Welcome back to Episode 7 of WDTLAY’s ongoing series to exposed the falsehoods and absurdities of Trump’s recent foreign policy speech. On April 27th Trump gave his first “important” speech, now that it looks like he is going to be the GOP candidate. The speech was scripted and read off of a teleprompter, making it all the more confusing that the speech was so, well, confusing.
About half way through the speech he began speaking on radical Islam. Trump has used the threat of terrorism as a boogeyman since Day One, and this speech is no exception. Perhaps in response to President Obama’s quote the day before that “we’re fortunate to be living in the most peaceful era in human history,” Trump said the following in his foreign policy speech:
“In this, we’re going to be working very closely with our allies in the Muslim world, all of which are at risk from radical Islamic violence, attacks and everything else. It is a dangerous world, more dangerous now than it has ever been.”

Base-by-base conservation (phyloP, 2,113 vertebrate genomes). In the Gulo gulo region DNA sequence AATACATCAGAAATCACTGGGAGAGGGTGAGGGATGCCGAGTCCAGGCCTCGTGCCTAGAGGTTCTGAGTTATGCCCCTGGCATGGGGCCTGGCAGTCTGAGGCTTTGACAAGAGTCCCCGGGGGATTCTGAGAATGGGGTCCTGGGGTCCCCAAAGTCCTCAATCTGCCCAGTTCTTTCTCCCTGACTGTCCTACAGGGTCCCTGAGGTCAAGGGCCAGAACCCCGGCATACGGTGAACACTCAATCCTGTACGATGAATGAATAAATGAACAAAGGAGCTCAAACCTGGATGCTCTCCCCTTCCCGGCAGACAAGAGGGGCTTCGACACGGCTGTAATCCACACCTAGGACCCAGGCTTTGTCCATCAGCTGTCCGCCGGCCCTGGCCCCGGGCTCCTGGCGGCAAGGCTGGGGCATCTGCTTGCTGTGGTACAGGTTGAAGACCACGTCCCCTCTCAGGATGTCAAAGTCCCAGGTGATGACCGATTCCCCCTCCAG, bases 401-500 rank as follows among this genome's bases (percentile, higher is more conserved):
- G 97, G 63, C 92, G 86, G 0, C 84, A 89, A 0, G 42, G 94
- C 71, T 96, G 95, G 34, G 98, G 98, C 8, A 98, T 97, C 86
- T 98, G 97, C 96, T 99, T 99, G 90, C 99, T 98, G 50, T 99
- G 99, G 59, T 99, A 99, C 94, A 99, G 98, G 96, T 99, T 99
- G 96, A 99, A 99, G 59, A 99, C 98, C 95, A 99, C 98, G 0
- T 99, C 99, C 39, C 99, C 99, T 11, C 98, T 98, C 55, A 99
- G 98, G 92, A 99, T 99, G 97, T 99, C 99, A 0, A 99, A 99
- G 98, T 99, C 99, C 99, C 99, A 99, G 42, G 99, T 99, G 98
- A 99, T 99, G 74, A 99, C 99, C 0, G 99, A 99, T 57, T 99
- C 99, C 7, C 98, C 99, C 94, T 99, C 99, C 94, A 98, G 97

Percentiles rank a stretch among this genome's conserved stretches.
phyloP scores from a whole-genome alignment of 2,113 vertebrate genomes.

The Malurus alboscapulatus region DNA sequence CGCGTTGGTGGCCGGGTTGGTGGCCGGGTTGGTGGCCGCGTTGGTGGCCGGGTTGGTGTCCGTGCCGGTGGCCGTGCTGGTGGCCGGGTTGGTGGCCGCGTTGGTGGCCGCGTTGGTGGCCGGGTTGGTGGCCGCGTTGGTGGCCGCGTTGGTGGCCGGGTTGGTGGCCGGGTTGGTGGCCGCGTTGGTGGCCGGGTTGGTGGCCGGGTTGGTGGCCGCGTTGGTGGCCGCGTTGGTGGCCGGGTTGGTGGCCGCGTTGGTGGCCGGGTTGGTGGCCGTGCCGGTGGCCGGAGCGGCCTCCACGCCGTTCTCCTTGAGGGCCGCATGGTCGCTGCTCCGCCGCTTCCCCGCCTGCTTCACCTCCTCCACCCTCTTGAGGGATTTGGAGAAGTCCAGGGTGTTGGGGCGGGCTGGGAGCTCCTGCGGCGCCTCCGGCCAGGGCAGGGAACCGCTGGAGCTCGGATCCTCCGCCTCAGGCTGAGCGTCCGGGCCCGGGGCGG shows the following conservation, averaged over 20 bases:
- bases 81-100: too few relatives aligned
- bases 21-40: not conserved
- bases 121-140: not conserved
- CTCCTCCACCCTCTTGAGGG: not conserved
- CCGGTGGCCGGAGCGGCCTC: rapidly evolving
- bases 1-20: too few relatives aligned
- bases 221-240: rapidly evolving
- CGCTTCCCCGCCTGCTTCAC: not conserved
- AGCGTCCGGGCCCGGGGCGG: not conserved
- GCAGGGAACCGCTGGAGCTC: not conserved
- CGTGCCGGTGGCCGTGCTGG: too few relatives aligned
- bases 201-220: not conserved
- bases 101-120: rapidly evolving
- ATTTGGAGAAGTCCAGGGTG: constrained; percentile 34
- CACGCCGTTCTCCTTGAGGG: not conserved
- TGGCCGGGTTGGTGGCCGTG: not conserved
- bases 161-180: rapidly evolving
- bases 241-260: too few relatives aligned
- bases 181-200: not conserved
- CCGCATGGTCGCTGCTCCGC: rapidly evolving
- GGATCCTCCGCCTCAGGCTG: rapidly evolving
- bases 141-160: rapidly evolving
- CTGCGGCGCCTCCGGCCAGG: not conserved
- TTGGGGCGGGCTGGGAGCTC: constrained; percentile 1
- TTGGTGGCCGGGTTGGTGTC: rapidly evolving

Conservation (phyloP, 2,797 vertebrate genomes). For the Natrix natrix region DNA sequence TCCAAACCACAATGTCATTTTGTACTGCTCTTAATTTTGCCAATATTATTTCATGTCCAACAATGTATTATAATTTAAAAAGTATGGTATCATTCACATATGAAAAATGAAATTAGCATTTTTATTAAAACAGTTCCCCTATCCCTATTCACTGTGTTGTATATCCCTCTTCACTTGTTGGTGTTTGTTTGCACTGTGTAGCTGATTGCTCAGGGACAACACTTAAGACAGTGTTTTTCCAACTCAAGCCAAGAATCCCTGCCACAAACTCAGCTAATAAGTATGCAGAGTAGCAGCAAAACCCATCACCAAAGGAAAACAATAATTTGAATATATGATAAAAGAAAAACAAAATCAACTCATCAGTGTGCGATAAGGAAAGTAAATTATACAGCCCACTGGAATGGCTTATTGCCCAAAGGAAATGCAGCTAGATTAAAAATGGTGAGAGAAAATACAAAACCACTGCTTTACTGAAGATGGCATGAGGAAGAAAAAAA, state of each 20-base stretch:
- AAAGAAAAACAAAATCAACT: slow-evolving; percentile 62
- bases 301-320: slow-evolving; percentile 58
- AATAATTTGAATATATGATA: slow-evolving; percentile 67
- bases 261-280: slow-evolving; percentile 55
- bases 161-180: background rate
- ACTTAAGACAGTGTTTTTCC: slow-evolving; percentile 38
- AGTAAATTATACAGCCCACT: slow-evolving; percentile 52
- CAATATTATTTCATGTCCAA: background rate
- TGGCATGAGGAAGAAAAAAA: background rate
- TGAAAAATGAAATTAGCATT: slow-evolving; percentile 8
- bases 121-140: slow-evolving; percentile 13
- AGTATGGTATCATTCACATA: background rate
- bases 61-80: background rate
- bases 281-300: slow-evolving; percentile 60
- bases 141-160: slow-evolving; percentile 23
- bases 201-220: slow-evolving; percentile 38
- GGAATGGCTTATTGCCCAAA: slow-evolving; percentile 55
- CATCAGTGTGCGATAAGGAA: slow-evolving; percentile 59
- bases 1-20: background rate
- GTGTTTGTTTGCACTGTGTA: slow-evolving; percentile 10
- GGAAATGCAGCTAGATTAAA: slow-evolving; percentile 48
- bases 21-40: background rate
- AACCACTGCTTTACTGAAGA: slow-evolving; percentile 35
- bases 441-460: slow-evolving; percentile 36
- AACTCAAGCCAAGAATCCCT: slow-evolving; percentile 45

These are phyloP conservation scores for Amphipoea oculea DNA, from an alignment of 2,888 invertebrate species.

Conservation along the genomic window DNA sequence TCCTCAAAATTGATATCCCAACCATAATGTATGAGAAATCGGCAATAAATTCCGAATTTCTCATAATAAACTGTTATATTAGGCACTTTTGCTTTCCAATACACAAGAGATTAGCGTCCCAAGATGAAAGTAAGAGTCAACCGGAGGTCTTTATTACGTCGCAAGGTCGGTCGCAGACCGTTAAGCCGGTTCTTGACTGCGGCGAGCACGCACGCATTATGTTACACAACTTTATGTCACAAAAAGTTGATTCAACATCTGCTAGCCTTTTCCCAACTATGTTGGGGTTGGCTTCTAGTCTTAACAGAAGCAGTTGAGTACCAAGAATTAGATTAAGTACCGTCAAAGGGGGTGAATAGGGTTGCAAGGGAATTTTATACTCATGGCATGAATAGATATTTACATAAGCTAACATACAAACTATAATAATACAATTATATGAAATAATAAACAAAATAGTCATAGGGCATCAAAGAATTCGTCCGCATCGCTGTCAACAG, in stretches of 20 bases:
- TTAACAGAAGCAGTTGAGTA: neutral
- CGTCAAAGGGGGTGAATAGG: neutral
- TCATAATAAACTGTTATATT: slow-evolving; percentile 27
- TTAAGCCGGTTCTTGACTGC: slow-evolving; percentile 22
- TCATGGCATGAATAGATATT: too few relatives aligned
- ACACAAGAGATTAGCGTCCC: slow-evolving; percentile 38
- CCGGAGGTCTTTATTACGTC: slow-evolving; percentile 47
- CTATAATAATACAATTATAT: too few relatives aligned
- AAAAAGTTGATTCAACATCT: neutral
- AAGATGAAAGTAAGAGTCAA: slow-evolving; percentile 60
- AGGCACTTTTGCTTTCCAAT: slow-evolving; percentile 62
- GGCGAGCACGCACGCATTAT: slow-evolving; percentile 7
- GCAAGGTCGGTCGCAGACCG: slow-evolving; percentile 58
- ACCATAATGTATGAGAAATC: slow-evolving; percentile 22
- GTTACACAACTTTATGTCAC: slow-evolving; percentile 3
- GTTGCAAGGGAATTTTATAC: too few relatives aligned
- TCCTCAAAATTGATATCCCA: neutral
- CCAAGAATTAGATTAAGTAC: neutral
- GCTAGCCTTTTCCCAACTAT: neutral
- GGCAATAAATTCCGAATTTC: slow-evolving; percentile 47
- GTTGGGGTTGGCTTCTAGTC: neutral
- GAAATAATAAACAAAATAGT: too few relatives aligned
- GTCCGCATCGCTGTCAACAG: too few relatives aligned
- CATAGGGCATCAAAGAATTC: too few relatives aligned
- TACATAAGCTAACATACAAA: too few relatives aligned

As it turns out, the world of 2016 is slightly more dangerous than 2008. With increasing violence in Ukraine, Tunisia and Syria/Iraq the relative low levels of war of 2008 have risen. However to call this moment “more dangerous than it has ever been” is farcical. World Wars I and II come to mind, as well as the Cold War and the Cuban Missile Crisis in particular. Hiroshima and Nagasaki? Attila the Hun? Fall of the Roman Empire?
Harvard professor Steven Pinker would also disagree. Author of ‘The Better Angels of Our Nature: Why Violence Has Declined’, he uses dozens of statistics to back up his claim. According to a paper by John Mueller and Mark Stewart “death caused by violence as a percentage of all deaths has declined dramatically over the centuries. Tribal warfare was nine times as deadly as war and genocide in the 20th century. Similarly, the murder rate of medieval Europe was over 30 times what it is today. And there are more chances of Americans dying in a bathtub (one in 950,000) than in a terror attack (one in 3.5 million).”
He also points out that it has been since World War II that two major powers have gone to war against each other. With the globalization of trade “we all owe each other too much money” to go to war.
Trump again uses the worst kind of fear mongering hyperbole to cajole the unwitting into seeing him as the answer to America’s problems. He mocks and criticizes anyone who would threaten his ascendancy, claiming that he is the only one that can save us. “Believe me, folks” indeed.